We had also been talking about how we could distribute content around the site better. Especially at the bottom of articles as this is where the majority of our traffic comes. This is when we placed the same timebased feed from the homepage underneath every article in what used to be empty space. We were amazed once again at the level of interaction this received and decided to optimise the data behind it.

Additional Pages of Data Pulled In Via Lazy Load for Timeline (Weekly)

Additional Pages of Data Pulled In Via Lazy Load for Timeline (Weekly)

The main idea was rather than restricting the stream to just articles from the specific sub-category (e.g. Sport/Football) you were in, we could use the highest level category and boost the subcategory you were in. Eg see all of Sport but have all Football stories closest to the top. This would give other very popular sports stories a place as well as aiding circulation around the site.

(Current Channel Boost + Views + (Social * 10)) * Hours Since Published Coefficient

I then added an option to allow you to pass in the channels that a user visited the most and using the same logic to prioritise their content near the top. Again not excluding content but rather ordering it in a way that was most appropriate for the person viewing. This is going to form the basis of our new Android App with it just displaying the top ten stories based on your browsing habits.

(Users Channels Boost + Views + (Social * 10)) * Hours Since Published Coefficient

The final twist was to use the data that we had collected on the backend to style the front-end. Our News Feed now changes its imagesize depending on if a story is trending or has been flagged by editorial. This give prominence to the popular stories as the algorithm pushes them further down the list and keeps the styling changing 24/7. As we use data from existing editorial placements it also means that there is no extra work to manage. We have worked on optimising the placement on this and we are now getting over 3 million News Feed lazy loads being requested weekly and over 500,000 extra page views. Considering this area of the site used to be blank this is a tidy return on investment. The latest enhancement is to grey out stories you have read to give an even bigger prominence to stories you have yet to consume.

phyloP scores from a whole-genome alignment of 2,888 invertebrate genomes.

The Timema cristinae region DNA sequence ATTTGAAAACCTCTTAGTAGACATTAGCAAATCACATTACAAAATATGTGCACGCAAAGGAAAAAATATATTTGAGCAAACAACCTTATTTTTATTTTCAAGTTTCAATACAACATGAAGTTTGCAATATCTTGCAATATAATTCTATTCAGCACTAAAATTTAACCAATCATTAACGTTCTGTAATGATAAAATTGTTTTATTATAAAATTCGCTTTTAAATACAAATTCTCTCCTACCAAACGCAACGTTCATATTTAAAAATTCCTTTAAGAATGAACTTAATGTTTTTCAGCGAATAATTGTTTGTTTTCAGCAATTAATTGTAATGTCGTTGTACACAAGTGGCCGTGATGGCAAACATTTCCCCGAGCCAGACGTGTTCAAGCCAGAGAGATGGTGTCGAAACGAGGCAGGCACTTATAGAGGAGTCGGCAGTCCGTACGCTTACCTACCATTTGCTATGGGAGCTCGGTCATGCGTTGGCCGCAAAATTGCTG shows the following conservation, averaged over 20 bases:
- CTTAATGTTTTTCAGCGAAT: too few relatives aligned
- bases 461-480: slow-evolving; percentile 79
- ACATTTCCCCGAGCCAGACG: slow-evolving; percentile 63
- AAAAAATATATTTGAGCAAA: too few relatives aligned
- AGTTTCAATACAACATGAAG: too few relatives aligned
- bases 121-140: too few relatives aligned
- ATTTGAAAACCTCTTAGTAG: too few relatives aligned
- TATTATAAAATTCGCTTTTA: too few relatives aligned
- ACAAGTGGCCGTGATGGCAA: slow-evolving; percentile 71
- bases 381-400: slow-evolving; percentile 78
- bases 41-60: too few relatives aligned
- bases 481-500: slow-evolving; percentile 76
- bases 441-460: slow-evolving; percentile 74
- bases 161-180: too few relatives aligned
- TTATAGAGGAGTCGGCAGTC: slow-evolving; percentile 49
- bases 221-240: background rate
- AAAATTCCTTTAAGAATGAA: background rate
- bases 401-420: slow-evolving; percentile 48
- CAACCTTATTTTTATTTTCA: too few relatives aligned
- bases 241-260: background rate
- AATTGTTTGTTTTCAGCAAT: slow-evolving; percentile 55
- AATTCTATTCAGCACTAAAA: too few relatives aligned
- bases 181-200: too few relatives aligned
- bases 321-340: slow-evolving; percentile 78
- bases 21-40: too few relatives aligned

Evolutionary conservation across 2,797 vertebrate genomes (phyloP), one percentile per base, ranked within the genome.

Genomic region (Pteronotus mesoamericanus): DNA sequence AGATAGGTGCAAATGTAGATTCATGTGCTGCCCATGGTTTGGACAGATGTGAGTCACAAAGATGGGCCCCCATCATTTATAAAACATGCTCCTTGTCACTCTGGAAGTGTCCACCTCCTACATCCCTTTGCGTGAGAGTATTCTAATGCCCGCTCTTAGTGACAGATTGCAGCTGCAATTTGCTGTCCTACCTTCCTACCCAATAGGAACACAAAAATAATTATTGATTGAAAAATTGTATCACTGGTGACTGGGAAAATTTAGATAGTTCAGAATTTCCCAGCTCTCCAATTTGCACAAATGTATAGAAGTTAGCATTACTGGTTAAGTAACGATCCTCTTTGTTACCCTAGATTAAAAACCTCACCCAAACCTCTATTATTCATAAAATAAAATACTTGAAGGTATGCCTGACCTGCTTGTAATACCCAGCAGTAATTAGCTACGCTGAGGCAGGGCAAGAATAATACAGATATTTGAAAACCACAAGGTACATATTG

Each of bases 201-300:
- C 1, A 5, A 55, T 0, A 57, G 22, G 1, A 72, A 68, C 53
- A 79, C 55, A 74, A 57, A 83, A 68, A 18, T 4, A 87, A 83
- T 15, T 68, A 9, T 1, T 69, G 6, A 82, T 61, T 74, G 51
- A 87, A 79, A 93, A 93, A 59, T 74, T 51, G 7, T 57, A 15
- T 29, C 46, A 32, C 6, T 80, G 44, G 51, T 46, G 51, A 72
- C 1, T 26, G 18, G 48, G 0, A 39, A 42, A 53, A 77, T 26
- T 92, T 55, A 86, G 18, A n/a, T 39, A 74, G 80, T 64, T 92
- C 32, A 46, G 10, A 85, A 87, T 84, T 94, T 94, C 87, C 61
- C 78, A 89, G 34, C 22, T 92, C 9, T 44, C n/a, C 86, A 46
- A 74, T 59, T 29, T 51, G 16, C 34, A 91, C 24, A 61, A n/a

Current Timeline Styling (Trending, Normal, Read, Editorial)

Current Timeline Styling (Trending, Normal, Read, Editorial)

Clicks on Title in Timeline (Weekly)

Clicks on Title in Timeline (Weekly)

Clicks on Image within Timeline (weekly)

Clicks on Image within Timeline (weekly)

The other large jumps in interactions were triggered by:

  • Changing the height on when additional content was pulled in
  • Increasing the size of images for trending stories
  • Putting comments behind a tab and making timeline the default view

The hardest part of this process was getting all the data in the right place from the APIs in the first place. Once this was present and we had a nice API around this the rest of this process was a iterative effort between editorial and development. There are a lot of moving parts but the benefits of having a site that reacts to users behaviours and works 24/7 is something that we feel is hugely worthwhile.

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10 comments on “How the Metro.co.uk Newsfeed Algorithm Works

  1. Nice work in showing people how this was done. I’m thinking that if these ideas could be presented in such a way that a website owner could tweak the algorithm themselves – and then track via metrics – it could be be very useful. You have me thinking now!

    • This is built in such a way that all of the inputs are stored in SQL, so it would be reasonably straight forward to allow people to tweak and then see the results. I would really like to be able to increase the data stored and retrieved around a click based on data like if the image was large and what position it was in the feed.